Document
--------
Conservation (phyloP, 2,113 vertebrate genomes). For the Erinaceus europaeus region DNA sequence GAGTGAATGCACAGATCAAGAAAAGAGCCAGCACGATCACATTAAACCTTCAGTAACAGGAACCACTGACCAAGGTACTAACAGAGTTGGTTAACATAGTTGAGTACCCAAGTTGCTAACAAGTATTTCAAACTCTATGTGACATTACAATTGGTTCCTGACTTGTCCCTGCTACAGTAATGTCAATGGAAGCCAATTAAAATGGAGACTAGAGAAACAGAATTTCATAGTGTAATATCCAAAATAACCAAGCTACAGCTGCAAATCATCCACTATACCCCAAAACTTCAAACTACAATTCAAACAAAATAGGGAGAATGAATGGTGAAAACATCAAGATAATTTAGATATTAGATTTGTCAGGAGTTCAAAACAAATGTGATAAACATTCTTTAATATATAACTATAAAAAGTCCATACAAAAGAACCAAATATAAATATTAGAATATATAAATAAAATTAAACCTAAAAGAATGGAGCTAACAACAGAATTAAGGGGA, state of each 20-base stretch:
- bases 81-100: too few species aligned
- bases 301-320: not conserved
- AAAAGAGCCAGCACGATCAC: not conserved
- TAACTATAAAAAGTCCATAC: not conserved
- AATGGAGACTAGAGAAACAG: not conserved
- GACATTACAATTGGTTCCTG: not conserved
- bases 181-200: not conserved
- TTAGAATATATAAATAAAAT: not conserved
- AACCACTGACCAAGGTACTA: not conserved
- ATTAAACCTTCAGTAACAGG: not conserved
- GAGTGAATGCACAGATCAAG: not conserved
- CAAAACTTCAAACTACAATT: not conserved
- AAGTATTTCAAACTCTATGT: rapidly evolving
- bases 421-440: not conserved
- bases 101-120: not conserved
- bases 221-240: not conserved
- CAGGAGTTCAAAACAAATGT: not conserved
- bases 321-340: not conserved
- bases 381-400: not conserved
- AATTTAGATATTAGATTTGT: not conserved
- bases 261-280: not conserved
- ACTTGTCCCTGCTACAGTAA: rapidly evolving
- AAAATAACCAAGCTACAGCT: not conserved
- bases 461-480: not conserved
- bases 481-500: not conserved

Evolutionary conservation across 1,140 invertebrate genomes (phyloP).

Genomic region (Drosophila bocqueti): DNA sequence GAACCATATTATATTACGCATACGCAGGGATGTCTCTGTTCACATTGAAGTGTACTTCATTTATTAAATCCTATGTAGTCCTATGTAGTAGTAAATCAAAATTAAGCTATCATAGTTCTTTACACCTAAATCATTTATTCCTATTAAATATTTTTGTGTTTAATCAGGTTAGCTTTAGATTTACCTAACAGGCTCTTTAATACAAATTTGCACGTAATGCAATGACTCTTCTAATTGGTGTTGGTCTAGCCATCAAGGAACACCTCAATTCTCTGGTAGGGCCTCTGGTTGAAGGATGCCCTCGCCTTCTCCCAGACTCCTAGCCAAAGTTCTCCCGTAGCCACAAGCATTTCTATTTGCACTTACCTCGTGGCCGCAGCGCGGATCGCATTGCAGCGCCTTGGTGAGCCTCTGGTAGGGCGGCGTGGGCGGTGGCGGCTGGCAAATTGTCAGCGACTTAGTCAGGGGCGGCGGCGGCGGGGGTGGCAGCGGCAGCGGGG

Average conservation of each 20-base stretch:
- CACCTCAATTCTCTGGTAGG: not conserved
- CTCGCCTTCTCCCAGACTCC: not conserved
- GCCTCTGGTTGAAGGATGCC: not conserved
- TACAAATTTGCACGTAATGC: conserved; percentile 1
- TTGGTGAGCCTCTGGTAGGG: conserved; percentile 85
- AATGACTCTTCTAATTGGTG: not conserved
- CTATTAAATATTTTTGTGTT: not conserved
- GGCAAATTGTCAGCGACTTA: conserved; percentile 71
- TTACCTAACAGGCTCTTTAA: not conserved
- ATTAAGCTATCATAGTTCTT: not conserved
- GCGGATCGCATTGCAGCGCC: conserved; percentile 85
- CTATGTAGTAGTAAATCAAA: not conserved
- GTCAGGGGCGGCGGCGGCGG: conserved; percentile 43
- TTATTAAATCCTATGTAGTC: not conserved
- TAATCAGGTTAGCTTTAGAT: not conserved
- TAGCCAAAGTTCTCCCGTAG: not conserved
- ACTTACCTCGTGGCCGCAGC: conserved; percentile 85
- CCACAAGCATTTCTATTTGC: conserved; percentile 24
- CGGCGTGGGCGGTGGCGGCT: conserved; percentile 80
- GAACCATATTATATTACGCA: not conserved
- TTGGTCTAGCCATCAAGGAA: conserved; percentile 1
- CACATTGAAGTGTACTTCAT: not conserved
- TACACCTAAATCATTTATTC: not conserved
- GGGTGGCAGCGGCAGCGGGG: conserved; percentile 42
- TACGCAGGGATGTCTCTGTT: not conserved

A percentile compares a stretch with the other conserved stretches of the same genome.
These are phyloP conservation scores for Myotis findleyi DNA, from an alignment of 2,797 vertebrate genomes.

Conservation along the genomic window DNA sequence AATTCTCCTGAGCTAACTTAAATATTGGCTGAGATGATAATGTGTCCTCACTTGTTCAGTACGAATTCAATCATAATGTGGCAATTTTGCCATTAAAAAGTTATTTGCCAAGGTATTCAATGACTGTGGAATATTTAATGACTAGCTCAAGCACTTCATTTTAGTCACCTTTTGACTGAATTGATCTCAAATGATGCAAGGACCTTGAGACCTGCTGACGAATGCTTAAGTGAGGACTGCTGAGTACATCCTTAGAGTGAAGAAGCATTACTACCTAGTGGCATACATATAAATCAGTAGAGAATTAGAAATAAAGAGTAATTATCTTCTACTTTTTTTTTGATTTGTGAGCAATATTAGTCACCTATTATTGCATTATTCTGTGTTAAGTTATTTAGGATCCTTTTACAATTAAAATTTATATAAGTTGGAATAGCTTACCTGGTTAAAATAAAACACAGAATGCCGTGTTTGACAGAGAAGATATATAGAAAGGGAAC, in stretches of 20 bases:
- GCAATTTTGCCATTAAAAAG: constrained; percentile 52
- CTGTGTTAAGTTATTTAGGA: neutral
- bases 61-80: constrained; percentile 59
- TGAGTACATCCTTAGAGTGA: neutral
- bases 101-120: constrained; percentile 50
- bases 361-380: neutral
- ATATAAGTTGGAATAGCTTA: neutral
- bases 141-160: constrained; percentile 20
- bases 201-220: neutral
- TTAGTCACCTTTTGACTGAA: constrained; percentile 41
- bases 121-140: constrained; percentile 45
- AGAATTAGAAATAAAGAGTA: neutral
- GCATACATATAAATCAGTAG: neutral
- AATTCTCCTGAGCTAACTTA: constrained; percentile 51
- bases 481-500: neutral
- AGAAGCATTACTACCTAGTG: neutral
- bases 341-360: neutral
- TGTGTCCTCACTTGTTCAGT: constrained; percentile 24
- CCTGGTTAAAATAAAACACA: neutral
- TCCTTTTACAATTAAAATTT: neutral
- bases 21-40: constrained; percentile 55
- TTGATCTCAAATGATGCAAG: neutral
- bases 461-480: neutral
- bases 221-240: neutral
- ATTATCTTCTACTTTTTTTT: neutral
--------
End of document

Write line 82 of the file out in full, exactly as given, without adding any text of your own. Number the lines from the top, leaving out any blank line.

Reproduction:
- ATTATCTTCTACTTTTTTTT: neutral